1. Mobile accounts. I am using these on Lion for the first time. Synchronizing is not as fast as I would like, but it is definitely there.
2. Virtual domains. I am not doing this personally, so consider this secondhand info. I believe all the GUI support for this has been removed, but apache still handles it if you can edit configuration files. Not sure about mail domains.
3. Mail server settings. I can't help at all here.
4. Managed settings. Yes this works; I am using this too. I initially thought Profile Manager was the way to do this, and put quite a bit of effort into setting it up, only to find settings were NOT pushing. Eventually I ran into the "services not starting" problems that seem so prevalent on this forum. After a clean reinstall, I now manage user settings through Workgroup Manager. Easy AND Effective. YMMV with Profile Manager. I am NOT an experienced Mac admin; could be my inexperience, could be the tool is rubbish, maybe both.
2. Correct the GUI support has been removed, but you can edit the flat Apache files via Terminal to get what you want.
3. As for Mail, it's till based on Postfix/Dovecot. I think I remember seeing the Mail tab available in Server Admin for SL style configuration changes. If you wanted to change anything that the GUI doesn't offer you can stop the mail service and edit the flat files located /etc/postfix/main.cf and master.cf.
Hmm, too bad, I'll have to learn under-the-hood apache maintenance then. Postfix I already partly maintain at the unix level (because of some things that cannot be managed in Server Admin)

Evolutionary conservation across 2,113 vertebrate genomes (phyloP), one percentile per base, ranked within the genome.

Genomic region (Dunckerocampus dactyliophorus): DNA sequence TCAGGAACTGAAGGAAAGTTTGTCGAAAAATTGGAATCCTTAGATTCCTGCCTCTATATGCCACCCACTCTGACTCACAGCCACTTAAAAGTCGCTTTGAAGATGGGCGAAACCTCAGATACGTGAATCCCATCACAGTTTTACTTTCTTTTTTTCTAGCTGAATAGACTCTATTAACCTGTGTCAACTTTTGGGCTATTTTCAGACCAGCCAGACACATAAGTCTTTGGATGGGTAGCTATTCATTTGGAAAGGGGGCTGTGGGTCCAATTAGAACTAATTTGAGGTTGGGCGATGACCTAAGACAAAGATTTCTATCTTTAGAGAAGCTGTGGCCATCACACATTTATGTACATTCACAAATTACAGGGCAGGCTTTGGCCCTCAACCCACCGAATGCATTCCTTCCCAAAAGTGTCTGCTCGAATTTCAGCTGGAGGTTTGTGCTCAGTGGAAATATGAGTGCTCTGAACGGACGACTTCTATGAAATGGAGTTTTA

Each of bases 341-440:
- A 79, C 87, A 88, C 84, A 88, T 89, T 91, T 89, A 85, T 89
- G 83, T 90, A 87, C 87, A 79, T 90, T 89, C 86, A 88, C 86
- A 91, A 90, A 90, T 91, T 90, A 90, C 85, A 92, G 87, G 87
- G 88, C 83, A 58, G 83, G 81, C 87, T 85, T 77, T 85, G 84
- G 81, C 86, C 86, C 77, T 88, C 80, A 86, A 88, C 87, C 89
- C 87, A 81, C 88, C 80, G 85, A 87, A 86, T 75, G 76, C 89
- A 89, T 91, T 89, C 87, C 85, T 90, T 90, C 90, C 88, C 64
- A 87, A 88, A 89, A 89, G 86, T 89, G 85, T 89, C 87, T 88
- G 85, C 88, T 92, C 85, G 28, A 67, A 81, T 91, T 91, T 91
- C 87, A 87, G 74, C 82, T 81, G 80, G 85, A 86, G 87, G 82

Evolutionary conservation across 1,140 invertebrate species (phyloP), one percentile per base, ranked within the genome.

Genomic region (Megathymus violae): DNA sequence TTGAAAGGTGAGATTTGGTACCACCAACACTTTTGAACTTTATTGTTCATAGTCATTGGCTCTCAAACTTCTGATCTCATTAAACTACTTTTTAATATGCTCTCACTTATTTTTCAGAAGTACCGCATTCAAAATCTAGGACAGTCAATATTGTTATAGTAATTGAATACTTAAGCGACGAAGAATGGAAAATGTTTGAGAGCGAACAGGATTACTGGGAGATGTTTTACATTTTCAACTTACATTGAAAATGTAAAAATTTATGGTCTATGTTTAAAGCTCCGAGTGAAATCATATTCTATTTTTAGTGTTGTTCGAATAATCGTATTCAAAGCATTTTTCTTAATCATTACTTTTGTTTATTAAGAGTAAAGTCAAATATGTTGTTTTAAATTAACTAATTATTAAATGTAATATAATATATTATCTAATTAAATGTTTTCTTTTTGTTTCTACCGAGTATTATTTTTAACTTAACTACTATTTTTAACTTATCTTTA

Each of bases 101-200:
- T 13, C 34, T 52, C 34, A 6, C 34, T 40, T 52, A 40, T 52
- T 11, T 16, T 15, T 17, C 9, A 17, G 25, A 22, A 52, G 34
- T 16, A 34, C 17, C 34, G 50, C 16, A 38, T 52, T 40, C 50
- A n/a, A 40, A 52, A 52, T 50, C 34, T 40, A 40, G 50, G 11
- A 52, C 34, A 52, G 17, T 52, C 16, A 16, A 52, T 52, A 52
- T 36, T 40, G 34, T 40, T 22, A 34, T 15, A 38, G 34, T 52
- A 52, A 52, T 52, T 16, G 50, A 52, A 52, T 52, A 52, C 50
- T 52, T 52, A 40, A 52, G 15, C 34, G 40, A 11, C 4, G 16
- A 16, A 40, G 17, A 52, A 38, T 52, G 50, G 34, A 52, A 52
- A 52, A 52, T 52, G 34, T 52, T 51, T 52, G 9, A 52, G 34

Any gotchas with respect to Server Admin not respecting unix-level modified settings? I recall having read stuff about settings in main.cf not being respected/overwritten.
Lion Server simply drops about half the previous functionality of the product while adding a badly designed and completely unnecessary additional administrative app. What remains is simplified in the same sense that a lobotomy "simplified" Francis Farmer. I can only assume this is in keeping with their decision to stop building server hardware – they've abandoned IT as a market, but have decided some unspecified group of people won't mind spending a small sum to play with a crippled server product.
Apple has always had trouble deciding what to do with OS X Server and has now apparently chosen to repurpose it - for who or what I really can't guess. It'll make a cool toy for a kid interested in playing geek, but I can no more do my work with Lion Server than I can two tin cans and a string. It's abilities aren't adequate for my home, much less my work.
I'll continue to run OS X as a desktop OS – the alternatives are unacceptable – but for services, Linux is all that's left. Certainly there's now no reason to spend extra money to use Macs as servers. Without a comprehensive interface to the underlying services, a Mac server is nothing more than an overpriced Unix/Linux box.